It was yet another scorcher of a dog day as I left my very cool house to head out on the metro to the Kennedy Center's Millennium Stage to see the vibrant local folk-sters Handsome Hound play some relaxing Americana music to make me forget the oppressive heat and humidity. I got to the gig early so I able to watch them soundcheck and I found them quite enjoyable as they performed their lovely songs for the soundman. At 6PM on the the dot, and the Kennedy Center staff make sure it is, Handsome Hound shuffled on the stage in silence and then the five of them burst into the uptempo rhythms of a perky little song called “I Guess We're Doing Alright” which was the title-track from their debut EP that the band released back in March and it was propelled forward by Allison Rosenberg on the trumpet that she played ever so elegiacal as the band segued into a lively percussion intro that lead to their verbose lyrics in a song about other “songs written in an open key” which they called “Songs In An Open Key”, then they moved into a beautiful cover of Johnny Cash and June Carter's song “Jackson” that was delivered with a loping groove that Allison peppered with her succinct trumpet playing. Next the band jumped into the swing groove of “Be Kind” and it reminded me of various indie-rock bands and it had very touching words, and I can tell they got their knack for verbose language from their classic sixties country music influences as they went into the silly but subversive humor of the jaunty number called “H.I.P.P.Y.” with its quirky trumpet parts and hysterical socio-political lyrics that vocalists Cuchulain Kelly and Claire Daviss delivered firmly tongue-in-cheek. They were not much for in-between song banter but Claire had a wonderfully mellifluous voice that complimented Cuchulain's more raspy voice, and of course, Allison blew a sensational trumpet that gave the song some edge. Next they played a gentle and pastoral version of the song “I've Been Thinking” from their debut EP over drummer Andrew Northcutt's taut and precise percussion. The band kept the groove flowing with a melancholy rendition of “I'm Going To Austin” which was punctuated by Allison's wistful trumpet as Claire and Cuchulain's voices blended together in perfect harmony, then they went into an ode to sugar called “Sugar High” that they compared it to love and in a style that reminded me of Dan Hicks And His Hot Licks, and Allison blew yet another riveting trumpet solo as the drummer Andrew slammed his way through a nice break. The band made the beat jump with a sassy ditty called “Hannah” which sarcastically sang about what a woman could do and not do like “wear black” or “drink Jack” and the audience loudly joined them in singing the chorus as Allison threw down on the trumpet so wildly with passion and joy as the band segued into a ditty called “Lord Help Me” that they sarcastically sang about Jesus and salvation from sin and they performed it with such beauty and class. They closed their twelve-song set with a real tearjerker of a song as Cuchulain Kelly and Claire Daviss crooned so beautifully together about love lost and I really liked their sense of harmony and the just right instrumentation they used, and particularly the awesome uplifting trumpet-playing of Allison Rosenberg. I was blown away by Handsome Hound and their music, they were quite original and modern but schooled in the older musical styles they love, and it just makes me want to see them again.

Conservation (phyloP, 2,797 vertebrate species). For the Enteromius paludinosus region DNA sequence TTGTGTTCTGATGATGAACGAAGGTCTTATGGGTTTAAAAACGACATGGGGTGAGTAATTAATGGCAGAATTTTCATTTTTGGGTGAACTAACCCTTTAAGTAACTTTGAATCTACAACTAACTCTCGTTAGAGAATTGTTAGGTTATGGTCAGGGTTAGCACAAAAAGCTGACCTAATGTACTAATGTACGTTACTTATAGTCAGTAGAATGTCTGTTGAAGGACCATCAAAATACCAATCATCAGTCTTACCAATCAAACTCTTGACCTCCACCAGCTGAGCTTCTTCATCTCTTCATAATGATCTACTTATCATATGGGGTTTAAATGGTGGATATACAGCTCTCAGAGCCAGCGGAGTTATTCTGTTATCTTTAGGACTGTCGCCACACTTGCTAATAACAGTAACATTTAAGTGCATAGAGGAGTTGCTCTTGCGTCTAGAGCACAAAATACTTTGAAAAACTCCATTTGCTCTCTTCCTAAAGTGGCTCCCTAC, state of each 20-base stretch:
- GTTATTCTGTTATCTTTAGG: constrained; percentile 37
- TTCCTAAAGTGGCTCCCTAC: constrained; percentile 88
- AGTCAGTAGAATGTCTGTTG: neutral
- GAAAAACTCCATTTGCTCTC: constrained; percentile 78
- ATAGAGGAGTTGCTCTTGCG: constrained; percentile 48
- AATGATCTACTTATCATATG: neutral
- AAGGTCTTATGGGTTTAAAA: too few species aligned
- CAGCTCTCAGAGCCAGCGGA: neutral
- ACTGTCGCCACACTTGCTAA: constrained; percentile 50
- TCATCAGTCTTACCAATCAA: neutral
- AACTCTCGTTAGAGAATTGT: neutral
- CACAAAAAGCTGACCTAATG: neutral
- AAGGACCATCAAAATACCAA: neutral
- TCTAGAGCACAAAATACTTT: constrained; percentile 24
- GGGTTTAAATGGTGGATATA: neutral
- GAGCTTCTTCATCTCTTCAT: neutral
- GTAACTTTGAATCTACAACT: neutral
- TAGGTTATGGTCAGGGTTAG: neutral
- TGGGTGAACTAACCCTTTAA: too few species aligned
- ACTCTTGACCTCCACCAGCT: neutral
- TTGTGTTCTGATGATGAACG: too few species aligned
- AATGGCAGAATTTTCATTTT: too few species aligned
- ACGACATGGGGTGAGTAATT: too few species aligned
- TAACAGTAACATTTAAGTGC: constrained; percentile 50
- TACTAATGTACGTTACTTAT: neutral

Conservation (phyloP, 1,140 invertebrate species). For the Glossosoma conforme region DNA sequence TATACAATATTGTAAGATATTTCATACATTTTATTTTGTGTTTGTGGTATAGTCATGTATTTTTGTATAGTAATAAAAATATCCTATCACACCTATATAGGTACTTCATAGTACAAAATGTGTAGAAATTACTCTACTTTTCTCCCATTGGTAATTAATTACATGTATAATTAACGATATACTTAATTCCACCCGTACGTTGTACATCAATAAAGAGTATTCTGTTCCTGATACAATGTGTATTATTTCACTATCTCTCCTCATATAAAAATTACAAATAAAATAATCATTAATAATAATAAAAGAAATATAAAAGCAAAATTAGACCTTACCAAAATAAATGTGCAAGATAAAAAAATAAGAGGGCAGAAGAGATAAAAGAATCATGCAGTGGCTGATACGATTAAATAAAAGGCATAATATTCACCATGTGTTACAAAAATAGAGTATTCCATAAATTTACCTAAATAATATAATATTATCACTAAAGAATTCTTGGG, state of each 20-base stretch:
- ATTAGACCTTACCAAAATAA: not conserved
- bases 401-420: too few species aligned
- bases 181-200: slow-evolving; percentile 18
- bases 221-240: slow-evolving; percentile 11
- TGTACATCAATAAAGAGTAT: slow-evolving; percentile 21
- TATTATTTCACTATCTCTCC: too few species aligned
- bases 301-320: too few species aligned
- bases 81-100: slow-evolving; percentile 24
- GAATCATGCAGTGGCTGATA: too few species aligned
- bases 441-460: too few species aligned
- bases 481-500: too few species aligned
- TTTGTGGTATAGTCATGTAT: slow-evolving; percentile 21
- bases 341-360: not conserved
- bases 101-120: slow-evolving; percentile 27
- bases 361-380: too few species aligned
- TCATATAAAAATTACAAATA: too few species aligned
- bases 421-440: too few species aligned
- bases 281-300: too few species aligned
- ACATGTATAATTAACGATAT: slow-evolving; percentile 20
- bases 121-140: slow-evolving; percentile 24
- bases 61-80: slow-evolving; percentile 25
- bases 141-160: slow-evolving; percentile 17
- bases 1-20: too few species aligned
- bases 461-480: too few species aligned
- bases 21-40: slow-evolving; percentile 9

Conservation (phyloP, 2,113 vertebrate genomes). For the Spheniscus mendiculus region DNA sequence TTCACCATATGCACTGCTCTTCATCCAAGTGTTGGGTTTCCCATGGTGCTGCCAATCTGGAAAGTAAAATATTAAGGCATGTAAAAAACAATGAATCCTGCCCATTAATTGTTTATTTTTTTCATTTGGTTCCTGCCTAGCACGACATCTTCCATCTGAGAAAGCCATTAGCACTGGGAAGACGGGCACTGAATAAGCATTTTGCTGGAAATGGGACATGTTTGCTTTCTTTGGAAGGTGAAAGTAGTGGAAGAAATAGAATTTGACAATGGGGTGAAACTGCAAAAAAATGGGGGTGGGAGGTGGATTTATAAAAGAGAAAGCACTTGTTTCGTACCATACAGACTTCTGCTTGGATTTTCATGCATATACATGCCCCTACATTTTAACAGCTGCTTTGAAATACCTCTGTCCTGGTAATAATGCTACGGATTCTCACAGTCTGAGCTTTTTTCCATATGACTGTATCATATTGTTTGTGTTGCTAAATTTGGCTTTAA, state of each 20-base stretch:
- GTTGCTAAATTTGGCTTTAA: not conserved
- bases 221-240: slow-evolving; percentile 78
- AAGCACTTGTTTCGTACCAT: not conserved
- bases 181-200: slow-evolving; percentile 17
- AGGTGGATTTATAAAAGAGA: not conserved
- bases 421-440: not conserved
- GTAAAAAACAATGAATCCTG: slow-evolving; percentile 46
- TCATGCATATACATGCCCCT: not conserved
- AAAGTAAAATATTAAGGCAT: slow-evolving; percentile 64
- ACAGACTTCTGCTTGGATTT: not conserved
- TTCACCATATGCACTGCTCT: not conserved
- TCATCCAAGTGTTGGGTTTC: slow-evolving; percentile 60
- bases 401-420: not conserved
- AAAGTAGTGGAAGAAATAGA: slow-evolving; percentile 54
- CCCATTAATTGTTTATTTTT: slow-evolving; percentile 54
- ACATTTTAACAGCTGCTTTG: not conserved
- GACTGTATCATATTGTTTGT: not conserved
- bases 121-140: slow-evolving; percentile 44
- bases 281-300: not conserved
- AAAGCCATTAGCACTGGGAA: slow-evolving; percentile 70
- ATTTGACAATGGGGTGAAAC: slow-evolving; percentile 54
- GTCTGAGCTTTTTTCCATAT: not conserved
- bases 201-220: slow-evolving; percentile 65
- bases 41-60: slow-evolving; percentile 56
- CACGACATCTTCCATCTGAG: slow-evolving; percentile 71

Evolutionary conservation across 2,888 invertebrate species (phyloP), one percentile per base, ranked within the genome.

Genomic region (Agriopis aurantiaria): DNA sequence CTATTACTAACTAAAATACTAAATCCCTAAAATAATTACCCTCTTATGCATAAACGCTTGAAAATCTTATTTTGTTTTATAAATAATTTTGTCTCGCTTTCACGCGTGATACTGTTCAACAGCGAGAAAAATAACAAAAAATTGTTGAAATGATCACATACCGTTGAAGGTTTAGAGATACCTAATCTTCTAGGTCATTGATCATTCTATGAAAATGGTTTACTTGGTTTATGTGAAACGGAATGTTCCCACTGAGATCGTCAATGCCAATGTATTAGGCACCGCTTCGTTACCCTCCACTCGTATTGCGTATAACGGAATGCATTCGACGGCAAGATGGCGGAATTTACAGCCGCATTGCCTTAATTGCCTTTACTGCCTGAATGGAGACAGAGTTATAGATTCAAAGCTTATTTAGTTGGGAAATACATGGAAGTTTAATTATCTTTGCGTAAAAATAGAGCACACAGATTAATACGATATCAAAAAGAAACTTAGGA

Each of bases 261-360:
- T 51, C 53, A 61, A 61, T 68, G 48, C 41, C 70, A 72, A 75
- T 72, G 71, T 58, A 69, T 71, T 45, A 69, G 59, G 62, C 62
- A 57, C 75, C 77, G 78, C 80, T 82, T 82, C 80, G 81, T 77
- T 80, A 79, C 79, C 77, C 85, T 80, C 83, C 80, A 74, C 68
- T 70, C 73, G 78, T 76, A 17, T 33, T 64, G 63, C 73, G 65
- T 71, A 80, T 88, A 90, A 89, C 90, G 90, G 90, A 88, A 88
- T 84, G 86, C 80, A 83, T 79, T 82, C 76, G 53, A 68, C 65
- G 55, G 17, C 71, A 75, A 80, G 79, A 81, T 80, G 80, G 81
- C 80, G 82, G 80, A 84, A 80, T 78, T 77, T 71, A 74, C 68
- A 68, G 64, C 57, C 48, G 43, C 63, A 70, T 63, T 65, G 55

GINKGOA - August 15, 2016
Kennedy Center's Millennium Stage - Washington, DC




L7 and POST PINK - August 12, 2016
The 9:30 Club - Washington, DC